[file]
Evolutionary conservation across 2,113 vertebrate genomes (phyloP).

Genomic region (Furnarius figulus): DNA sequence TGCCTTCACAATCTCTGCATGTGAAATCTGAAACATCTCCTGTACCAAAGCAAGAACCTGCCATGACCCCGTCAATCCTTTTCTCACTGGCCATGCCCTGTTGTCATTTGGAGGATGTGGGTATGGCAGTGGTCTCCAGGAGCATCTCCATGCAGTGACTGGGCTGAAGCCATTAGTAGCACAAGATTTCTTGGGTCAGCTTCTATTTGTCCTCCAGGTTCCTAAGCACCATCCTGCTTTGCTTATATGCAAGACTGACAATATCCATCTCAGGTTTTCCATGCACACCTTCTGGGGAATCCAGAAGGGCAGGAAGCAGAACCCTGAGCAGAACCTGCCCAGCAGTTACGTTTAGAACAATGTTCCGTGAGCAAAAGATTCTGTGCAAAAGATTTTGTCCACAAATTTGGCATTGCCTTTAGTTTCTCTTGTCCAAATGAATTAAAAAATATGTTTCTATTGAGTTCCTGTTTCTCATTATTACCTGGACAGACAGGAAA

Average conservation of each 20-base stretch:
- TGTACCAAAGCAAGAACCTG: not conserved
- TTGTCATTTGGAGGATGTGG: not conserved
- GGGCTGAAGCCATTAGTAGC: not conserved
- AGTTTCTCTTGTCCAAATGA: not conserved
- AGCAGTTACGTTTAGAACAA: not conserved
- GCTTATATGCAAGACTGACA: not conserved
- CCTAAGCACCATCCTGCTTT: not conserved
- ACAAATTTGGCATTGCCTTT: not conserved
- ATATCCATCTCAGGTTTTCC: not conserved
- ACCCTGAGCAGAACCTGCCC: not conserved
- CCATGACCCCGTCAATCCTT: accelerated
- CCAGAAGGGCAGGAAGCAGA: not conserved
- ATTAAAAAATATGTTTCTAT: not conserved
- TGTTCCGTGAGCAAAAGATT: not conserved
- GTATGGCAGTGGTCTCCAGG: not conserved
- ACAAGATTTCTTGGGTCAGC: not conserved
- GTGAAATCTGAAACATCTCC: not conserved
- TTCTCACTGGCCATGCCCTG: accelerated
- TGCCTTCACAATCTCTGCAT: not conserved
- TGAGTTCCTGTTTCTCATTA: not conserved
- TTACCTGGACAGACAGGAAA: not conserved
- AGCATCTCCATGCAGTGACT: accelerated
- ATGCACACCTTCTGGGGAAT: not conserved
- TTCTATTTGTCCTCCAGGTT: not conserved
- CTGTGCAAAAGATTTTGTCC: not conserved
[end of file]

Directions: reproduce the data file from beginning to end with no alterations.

Evolutionary conservation across 2,113 vertebrate genomes (phyloP).

Genomic region (Furnarius figulus): DNA sequence TGCCTTCACAATCTCTGCATGTGAAATCTGAAACATCTCCTGTACCAAAGCAAGAACCTGCCATGACCCCGTCAATCCTTTTCTCACTGGCCATGCCCTGTTGTCATTTGGAGGATGTGGGTATGGCAGTGGTCTCCAGGAGCATCTCCATGCAGTGACTGGGCTGAAGCCATTAGTAGCACAAGATTTCTTGGGTCAGCTTCTATTTGTCCTCCAGGTTCCTAAGCACCATCCTGCTTTGCTTATATGCAAGACTGACAATATCCATCTCAGGTTTTCCATGCACACCTTCTGGGGAATCCAGAAGGGCAGGAAGCAGAACCCTGAGCAGAACCTGCCCAGCAGTTACGTTTAGAACAATGTTCCGTGAGCAAAAGATTCTGTGCAAAAGATTTTGTCCACAAATTTGGCATTGCCTTTAGTTTCTCTTGTCCAAATGAATTAAAAAATATGTTTCTATTGAGTTCCTGTTTCTCATTATTACCTGGACAGACAGGAAA

Average conservation of each 20-base stretch:
- TGTACCAAAGCAAGAACCTG: not conserved
- TTGTCATTTGGAGGATGTGG: not conserved
- GGGCTGAAGCCATTAGTAGC: not conserved
- AGTTTCTCTTGTCCAAATGA: not conserved
- AGCAGTTACGTTTAGAACAA: not conserved
- GCTTATATGCAAGACTGACA: not conserved
- CCTAAGCACCATCCTGCTTT: not conserved
- ACAAATTTGGCATTGCCTTT: not conserved
- ATATCCATCTCAGGTTTTCC: not conserved
- ACCCTGAGCAGAACCTGCCC: not conserved
- CCATGACCCCGTCAATCCTT: accelerated
- CCAGAAGGGCAGGAAGCAGA: not conserved
- ATTAAAAAATATGTTTCTAT: not conserved
- TGTTCCGTGAGCAAAAGATT: not conserved
- GTATGGCAGTGGTCTCCAGG: not conserved
- ACAAGATTTCTTGGGTCAGC: not conserved
- GTGAAATCTGAAACATCTCC: not conserved
- TTCTCACTGGCCATGCCCTG: accelerated
- TGCCTTCACAATCTCTGCAT: not conserved
- TGAGTTCCTGTTTCTCATTA: not conserved
- TTACCTGGACAGACAGGAAA: not conserved
- AGCATCTCCATGCAGTGACT: accelerated
- ATGCACACCTTCTGGGGAAT: not conserved
- TTCTATTTGTCCTCCAGGTT: not conserved
- CTGTGCAAAAGATTTTGTCC: not conserved